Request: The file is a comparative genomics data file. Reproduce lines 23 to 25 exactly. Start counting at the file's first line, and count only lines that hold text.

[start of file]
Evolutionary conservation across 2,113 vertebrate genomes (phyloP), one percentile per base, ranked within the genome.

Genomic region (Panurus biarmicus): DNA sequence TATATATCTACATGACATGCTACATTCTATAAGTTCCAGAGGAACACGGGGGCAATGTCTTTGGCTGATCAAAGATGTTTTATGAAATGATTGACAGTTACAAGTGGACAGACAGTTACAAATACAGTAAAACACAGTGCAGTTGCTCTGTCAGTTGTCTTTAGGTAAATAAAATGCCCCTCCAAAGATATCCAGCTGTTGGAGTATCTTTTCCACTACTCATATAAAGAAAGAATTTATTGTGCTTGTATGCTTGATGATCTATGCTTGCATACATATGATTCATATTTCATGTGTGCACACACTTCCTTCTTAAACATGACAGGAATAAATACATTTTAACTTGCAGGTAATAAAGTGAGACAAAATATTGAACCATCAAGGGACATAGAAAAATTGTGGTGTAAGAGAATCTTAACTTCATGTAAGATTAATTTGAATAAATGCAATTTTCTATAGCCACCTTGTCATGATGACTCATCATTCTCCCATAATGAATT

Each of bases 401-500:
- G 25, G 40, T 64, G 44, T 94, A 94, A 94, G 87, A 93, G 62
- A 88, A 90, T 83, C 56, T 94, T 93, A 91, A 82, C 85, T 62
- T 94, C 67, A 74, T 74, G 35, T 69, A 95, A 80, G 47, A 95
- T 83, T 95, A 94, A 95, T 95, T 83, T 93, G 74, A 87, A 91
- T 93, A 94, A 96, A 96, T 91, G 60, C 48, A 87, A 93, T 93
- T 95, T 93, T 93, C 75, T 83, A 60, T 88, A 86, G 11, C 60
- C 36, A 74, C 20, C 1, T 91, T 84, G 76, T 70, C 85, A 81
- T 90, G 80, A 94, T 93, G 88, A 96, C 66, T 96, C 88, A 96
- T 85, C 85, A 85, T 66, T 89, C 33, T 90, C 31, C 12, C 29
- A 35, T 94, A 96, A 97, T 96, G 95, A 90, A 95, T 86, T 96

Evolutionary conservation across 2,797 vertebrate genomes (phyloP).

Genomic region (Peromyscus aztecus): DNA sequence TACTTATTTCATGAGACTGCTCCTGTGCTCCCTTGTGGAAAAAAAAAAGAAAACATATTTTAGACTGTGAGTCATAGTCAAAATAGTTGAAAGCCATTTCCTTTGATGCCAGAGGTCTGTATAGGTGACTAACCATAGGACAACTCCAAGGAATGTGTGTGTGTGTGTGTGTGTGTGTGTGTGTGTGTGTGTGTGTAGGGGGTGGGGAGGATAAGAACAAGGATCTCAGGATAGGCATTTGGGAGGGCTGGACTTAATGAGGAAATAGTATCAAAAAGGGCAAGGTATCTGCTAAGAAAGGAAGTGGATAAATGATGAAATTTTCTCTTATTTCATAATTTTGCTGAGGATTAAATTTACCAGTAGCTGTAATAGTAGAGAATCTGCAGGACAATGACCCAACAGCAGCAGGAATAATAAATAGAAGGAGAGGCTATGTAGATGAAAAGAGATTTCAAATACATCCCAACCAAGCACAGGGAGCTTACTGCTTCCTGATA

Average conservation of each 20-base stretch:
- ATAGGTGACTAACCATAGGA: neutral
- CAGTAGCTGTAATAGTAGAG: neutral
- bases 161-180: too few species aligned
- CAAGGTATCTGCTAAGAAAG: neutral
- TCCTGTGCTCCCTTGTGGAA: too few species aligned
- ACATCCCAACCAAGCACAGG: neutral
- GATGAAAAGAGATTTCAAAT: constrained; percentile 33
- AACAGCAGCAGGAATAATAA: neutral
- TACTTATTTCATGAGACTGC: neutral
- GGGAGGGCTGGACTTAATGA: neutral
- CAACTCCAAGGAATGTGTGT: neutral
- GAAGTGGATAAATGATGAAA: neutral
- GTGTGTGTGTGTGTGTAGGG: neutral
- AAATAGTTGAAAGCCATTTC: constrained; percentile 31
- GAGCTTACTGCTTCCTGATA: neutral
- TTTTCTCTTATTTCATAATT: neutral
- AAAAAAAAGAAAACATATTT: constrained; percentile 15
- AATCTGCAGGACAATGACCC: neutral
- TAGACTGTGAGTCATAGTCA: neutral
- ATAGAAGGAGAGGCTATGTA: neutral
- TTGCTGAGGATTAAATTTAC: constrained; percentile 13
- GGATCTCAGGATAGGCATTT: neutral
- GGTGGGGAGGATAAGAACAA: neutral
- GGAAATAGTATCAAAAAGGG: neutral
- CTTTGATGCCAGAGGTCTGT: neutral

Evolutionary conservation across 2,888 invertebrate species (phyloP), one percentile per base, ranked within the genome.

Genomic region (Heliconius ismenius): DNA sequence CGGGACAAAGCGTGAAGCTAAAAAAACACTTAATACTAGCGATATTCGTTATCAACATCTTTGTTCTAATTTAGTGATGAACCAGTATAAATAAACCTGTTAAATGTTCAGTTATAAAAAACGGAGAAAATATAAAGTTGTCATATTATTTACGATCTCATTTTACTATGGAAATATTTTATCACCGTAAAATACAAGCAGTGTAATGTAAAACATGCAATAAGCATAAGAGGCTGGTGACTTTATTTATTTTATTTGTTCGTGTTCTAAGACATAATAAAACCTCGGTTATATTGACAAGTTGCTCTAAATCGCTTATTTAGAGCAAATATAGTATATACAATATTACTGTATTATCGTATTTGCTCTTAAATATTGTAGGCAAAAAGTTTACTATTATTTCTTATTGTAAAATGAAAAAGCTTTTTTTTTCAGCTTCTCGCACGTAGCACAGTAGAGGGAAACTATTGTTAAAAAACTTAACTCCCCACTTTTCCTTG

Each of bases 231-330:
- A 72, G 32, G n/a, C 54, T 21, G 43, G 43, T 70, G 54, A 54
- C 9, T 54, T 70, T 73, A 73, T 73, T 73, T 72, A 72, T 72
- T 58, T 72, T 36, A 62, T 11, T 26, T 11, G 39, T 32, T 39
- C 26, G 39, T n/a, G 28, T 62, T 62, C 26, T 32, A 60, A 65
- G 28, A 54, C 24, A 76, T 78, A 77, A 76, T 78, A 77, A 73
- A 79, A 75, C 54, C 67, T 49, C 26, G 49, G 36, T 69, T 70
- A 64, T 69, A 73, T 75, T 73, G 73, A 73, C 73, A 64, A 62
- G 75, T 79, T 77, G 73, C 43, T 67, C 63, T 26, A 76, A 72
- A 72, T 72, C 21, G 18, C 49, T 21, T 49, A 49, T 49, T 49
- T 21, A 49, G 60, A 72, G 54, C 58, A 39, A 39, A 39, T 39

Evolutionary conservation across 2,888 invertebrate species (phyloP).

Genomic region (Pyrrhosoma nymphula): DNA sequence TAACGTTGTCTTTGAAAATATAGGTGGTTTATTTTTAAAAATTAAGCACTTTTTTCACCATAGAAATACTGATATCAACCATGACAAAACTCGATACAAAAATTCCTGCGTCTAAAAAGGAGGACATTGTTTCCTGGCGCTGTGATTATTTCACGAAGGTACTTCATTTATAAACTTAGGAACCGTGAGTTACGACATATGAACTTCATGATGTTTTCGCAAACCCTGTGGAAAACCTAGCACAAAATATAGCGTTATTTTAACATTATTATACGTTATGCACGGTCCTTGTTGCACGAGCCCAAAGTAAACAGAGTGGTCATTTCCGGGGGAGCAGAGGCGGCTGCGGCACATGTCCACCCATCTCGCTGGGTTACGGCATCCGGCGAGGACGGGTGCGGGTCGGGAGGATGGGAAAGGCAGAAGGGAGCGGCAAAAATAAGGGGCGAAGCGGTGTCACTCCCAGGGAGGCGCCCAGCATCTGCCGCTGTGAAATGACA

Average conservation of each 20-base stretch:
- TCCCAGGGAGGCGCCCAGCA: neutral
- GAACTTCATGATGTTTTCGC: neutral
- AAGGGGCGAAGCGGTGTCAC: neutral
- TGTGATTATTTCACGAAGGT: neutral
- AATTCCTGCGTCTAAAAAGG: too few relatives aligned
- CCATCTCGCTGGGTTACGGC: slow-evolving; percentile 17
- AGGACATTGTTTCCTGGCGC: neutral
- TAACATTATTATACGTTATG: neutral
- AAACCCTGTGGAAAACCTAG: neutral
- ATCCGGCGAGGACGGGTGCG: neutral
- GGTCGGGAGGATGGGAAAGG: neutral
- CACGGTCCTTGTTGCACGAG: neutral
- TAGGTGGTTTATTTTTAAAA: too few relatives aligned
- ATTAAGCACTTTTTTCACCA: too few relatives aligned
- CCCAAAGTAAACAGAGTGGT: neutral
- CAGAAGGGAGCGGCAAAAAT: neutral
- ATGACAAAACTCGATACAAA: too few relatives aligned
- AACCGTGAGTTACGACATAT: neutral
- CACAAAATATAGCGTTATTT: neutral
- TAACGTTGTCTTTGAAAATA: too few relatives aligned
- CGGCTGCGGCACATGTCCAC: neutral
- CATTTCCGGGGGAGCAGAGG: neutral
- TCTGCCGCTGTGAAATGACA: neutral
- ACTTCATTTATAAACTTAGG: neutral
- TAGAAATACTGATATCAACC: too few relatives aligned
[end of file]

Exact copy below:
- GATGAAAAGAGATTTCAAAT: constrained; percentile 33
- AACAGCAGCAGGAATAATAA: neutral
- TACTTATTTCATGAGACTGC: neutral